BTW that particular company operate from a Mailboxes Etc accommodation address in UK.
Domain Registrations of America
The problem with this particular outfit is that there careful to *just* avoid being a scam and just misrepresent their intentions, so they will get the occasional slapping, but no jail time.
The last letter i got didnt state it was actually a domain transfer until a quarter of the way down the page. They get small businesses et al to pay cos most harrassed accountants probably wont read that far down.
Despite what they say, they are *not* cheaper, they do *not* provide a better service
We get letters from scammers like this all the time, claiming that one or another of our domains is about to expire and we should pay $X (usually $100 - $300) to reregister it. Since all IT-related mail comes to me, I just ignore it. Our domain registrar advises us repeatedly and well in advance when any of our domains come up for renewal, and there's no way the scammers can snatch the domains while we have them anyway.
That these scammers pulled $4.5m shows that a lot of IT managers aren't doing their job. Any IT manager with an ounce of nouse should see these letters for the scam they are.
Your ignorance is MOST of the problem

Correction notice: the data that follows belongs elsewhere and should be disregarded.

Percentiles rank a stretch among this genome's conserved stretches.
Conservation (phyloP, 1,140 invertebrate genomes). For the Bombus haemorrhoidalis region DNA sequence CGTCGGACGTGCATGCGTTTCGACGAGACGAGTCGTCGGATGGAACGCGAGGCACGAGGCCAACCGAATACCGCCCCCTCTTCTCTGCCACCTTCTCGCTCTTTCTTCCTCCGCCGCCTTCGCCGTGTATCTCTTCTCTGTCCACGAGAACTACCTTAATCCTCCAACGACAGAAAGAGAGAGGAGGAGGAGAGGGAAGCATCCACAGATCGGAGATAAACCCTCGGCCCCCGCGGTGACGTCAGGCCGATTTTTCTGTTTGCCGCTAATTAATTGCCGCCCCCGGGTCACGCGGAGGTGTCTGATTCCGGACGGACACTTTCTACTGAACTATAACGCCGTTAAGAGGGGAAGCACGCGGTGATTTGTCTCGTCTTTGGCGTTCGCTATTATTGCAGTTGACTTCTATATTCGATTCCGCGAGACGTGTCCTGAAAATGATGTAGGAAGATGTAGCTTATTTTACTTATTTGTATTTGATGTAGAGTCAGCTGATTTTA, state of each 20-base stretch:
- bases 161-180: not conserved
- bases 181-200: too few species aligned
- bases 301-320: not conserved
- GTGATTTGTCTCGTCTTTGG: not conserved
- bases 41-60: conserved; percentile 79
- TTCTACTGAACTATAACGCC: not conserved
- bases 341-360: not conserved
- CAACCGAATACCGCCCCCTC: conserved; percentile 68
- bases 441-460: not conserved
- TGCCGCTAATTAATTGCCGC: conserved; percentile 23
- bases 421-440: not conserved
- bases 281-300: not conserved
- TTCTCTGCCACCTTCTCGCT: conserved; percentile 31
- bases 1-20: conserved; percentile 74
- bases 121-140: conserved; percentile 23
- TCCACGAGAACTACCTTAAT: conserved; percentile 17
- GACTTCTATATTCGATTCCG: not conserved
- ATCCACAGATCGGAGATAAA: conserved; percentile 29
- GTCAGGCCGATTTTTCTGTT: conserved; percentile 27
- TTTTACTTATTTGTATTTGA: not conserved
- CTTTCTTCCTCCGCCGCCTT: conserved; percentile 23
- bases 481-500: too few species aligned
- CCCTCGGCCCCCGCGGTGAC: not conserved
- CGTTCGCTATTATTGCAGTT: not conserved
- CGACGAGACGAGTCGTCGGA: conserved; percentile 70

By ignoring these scammers just because YOU know better, you are assisting them in the crime. Kind of a passive accomplice without even getting a cut of the scam.
This is kind of like the spam problem. Spam is NOT a law of nature like gravity or evolution. Spam is a man-made problem, and we actually could greatly reduce it, mostly be changing the man-made rules that allow the spammers to pretend they are dividing by zero for the marginal costs of another million spams.
There is a law of nature problem here, but it is NOT the spam, just as it is not the domain-registration scam in this case. The underlying problem is that we are basically vicious animals, and there will always be some of us who are willing and eager to harm other people. What we can do is identify the mechanisms in use and try to limit the harms...
re: shows that a lot of IT managers aren't doing their job.
Trouble is not all companies have IT Managers and IT literate staff
I suspect the scammers are managing to scam small businesses of a few people and the like, who dont really have a dedicated professional IT person, just someone who know's their way around Office. They probably see something like this and forward it straight on to the person who pays the bills.